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Uncaging promoter and enhancer dynamics
In order to understand cellular differentiation, it is important to understand the timing of the regulation of gene expression. Arner et al. used cap analysis of gene expression (CAGE) to analyze gene enhancer and promoter activities in a number of human and mouse cell types. The RNA of enhancers was transcribed first, followed by that of transcription factors, and finally by genes that are not transcription factors.
Science, this issue p. 1010
Although it is generally accepted that cellular differentiation requires changes to transcriptional networks, dynamic regulation of promoters and enhancers at specific sets of genes has not been previously studied en masse. Exploiting the fact that active promoters and enhancers are transcribed, we simultaneously measured their activity in 19 human and 14 mouse time courses covering a wide range of cell types and biological stimuli. Enhancer RNAs, then messenger RNAs encoding transcription factors, dominated the earliest responses. Binding sites for key lineage transcription factors were simultaneously overrepresented in enhancers and promoters active in each cellular system. Our data support a highly generalizable model in which enhancer transcription is the earliest event in successive waves of transcriptional change during cellular differentiation or activation.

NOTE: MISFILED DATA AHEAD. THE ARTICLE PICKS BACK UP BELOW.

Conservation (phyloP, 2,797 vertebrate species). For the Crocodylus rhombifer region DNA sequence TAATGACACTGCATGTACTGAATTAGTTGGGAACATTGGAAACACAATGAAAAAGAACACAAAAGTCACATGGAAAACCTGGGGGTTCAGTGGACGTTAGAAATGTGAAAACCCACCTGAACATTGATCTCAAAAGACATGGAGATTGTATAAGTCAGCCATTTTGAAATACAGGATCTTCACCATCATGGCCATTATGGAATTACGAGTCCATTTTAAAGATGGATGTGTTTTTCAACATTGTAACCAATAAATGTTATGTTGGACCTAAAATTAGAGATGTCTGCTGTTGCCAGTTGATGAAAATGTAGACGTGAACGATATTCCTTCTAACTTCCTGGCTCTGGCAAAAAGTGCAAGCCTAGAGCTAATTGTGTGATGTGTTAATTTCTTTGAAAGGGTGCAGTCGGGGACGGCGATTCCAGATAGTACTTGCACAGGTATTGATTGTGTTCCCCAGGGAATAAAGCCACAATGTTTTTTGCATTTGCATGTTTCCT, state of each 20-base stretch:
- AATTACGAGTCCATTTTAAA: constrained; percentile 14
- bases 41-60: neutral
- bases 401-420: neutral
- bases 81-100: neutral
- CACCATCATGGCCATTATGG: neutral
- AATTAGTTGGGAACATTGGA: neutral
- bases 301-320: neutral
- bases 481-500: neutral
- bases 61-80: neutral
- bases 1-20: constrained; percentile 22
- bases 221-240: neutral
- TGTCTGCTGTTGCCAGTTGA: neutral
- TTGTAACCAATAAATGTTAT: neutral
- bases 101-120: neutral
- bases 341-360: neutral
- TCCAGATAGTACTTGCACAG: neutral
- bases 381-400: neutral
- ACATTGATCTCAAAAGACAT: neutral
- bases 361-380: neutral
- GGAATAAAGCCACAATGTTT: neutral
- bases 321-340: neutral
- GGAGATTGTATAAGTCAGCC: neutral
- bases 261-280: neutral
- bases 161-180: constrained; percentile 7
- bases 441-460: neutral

↵† FANTOM5 Phase 2 Core authors.